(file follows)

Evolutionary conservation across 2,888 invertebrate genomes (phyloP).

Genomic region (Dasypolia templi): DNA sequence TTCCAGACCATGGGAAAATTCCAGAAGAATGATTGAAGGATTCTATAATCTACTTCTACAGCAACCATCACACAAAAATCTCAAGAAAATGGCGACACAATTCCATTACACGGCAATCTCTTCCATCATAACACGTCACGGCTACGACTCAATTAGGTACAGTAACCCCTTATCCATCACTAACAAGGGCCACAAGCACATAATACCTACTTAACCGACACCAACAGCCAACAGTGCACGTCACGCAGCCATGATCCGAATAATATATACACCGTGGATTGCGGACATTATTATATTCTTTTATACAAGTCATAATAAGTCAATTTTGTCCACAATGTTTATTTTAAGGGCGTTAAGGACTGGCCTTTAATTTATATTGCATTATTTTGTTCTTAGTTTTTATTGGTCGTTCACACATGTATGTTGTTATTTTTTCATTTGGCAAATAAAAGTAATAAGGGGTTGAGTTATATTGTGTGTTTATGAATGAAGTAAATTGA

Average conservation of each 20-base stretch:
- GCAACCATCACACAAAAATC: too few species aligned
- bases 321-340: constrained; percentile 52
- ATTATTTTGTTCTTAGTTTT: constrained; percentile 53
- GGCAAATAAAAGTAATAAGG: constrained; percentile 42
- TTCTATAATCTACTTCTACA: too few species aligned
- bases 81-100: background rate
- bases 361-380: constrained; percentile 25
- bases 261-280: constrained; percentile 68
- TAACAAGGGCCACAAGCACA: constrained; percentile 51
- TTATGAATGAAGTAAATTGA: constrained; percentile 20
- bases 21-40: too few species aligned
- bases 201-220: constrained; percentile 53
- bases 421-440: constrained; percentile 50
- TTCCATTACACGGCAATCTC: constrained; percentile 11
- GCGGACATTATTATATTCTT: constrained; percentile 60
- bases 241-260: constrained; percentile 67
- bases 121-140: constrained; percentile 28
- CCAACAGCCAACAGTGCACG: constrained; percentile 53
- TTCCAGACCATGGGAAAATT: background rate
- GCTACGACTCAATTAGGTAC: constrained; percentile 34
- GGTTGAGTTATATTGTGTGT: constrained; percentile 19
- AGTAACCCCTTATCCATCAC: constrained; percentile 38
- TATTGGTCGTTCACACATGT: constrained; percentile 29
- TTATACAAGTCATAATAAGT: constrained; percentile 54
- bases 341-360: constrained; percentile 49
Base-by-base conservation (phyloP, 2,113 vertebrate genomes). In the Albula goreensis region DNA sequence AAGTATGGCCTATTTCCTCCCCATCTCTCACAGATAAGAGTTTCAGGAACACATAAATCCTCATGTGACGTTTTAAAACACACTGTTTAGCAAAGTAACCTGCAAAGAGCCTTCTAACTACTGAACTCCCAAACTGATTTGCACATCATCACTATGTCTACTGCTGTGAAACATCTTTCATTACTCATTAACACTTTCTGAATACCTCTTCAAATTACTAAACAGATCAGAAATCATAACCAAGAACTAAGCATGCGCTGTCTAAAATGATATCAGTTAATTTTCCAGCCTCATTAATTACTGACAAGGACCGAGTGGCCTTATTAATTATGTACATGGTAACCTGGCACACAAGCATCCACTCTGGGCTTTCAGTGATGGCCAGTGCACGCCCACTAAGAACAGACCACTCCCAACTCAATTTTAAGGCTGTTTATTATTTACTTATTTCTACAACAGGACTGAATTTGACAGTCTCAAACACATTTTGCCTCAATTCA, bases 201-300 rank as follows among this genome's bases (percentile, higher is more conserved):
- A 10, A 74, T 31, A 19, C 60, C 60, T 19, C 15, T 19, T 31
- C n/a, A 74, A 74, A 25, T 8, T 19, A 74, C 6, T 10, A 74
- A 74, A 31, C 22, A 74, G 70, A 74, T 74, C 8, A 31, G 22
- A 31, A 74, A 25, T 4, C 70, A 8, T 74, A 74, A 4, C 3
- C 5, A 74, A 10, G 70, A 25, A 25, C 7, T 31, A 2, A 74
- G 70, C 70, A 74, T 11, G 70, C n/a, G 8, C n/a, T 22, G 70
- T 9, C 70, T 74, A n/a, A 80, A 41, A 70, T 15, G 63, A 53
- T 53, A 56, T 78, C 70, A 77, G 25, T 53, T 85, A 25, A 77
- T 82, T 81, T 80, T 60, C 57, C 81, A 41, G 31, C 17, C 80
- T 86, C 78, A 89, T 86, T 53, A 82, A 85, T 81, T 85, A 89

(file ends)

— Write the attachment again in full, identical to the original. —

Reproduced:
Evolutionary conservation across 2,888 invertebrate genomes (phyloP).

Genomic region (Dasypolia templi): DNA sequence TTCCAGACCATGGGAAAATTCCAGAAGAATGATTGAAGGATTCTATAATCTACTTCTACAGCAACCATCACACAAAAATCTCAAGAAAATGGCGACACAATTCCATTACACGGCAATCTCTTCCATCATAACACGTCACGGCTACGACTCAATTAGGTACAGTAACCCCTTATCCATCACTAACAAGGGCCACAAGCACATAATACCTACTTAACCGACACCAACAGCCAACAGTGCACGTCACGCAGCCATGATCCGAATAATATATACACCGTGGATTGCGGACATTATTATATTCTTTTATACAAGTCATAATAAGTCAATTTTGTCCACAATGTTTATTTTAAGGGCGTTAAGGACTGGCCTTTAATTTATATTGCATTATTTTGTTCTTAGTTTTTATTGGTCGTTCACACATGTATGTTGTTATTTTTTCATTTGGCAAATAAAAGTAATAAGGGGTTGAGTTATATTGTGTGTTTATGAATGAAGTAAATTGA

Average conservation of each 20-base stretch:
- GCAACCATCACACAAAAATC: too few species aligned
- bases 321-340: constrained; percentile 52
- ATTATTTTGTTCTTAGTTTT: constrained; percentile 53
- GGCAAATAAAAGTAATAAGG: constrained; percentile 42
- TTCTATAATCTACTTCTACA: too few species aligned
- bases 81-100: background rate
- bases 361-380: constrained; percentile 25
- bases 261-280: constrained; percentile 68
- TAACAAGGGCCACAAGCACA: constrained; percentile 51
- TTATGAATGAAGTAAATTGA: constrained; percentile 20
- bases 21-40: too few species aligned
- bases 201-220: constrained; percentile 53
- bases 421-440: constrained; percentile 50
- TTCCATTACACGGCAATCTC: constrained; percentile 11
- GCGGACATTATTATATTCTT: constrained; percentile 60
- bases 241-260: constrained; percentile 67
- bases 121-140: constrained; percentile 28
- CCAACAGCCAACAGTGCACG: constrained; percentile 53
- TTCCAGACCATGGGAAAATT: background rate
- GCTACGACTCAATTAGGTAC: constrained; percentile 34
- GGTTGAGTTATATTGTGTGT: constrained; percentile 19
- AGTAACCCCTTATCCATCAC: constrained; percentile 38
- TATTGGTCGTTCACACATGT: constrained; percentile 29
- TTATACAAGTCATAATAAGT: constrained; percentile 54
- bases 341-360: constrained; percentile 49
Base-by-base conservation (phyloP, 2,113 vertebrate genomes). In the Albula goreensis region DNA sequence AAGTATGGCCTATTTCCTCCCCATCTCTCACAGATAAGAGTTTCAGGAACACATAAATCCTCATGTGACGTTTTAAAACACACTGTTTAGCAAAGTAACCTGCAAAGAGCCTTCTAACTACTGAACTCCCAAACTGATTTGCACATCATCACTATGTCTACTGCTGTGAAACATCTTTCATTACTCATTAACACTTTCTGAATACCTCTTCAAATTACTAAACAGATCAGAAATCATAACCAAGAACTAAGCATGCGCTGTCTAAAATGATATCAGTTAATTTTCCAGCCTCATTAATTACTGACAAGGACCGAGTGGCCTTATTAATTATGTACATGGTAACCTGGCACACAAGCATCCACTCTGGGCTTTCAGTGATGGCCAGTGCACGCCCACTAAGAACAGACCACTCCCAACTCAATTTTAAGGCTGTTTATTATTTACTTATTTCTACAACAGGACTGAATTTGACAGTCTCAAACACATTTTGCCTCAATTCA, bases 201-300 rank as follows among this genome's bases (percentile, higher is more conserved):
- A 10, A 74, T 31, A 19, C 60, C 60, T 19, C 15, T 19, T 31
- C n/a, A 74, A 74, A 25, T 8, T 19, A 74, C 6, T 10, A 74
- A 74, A 31, C 22, A 74, G 70, A 74, T 74, C 8, A 31, G 22
- A 31, A 74, A 25, T 4, C 70, A 8, T 74, A 74, A 4, C 3
- C 5, A 74, A 10, G 70, A 25, A 25, C 7, T 31, A 2, A 74
- G 70, C 70, A 74, T 11, G 70, C n/a, G 8, C n/a, T 22, G 70
- T 9, C 70, T 74, A n/a, A 80, A 41, A 70, T 15, G 63, A 53
- T 53, A 56, T 78, C 70, A 77, G 25, T 53, T 85, A 25, A 77
- T 82, T 81, T 80, T 60, C 57, C 81, A 41, G 31, C 17, C 80
- T 86, C 78, A 89, T 86, T 53, A 82, A 85, T 81, T 85, A 89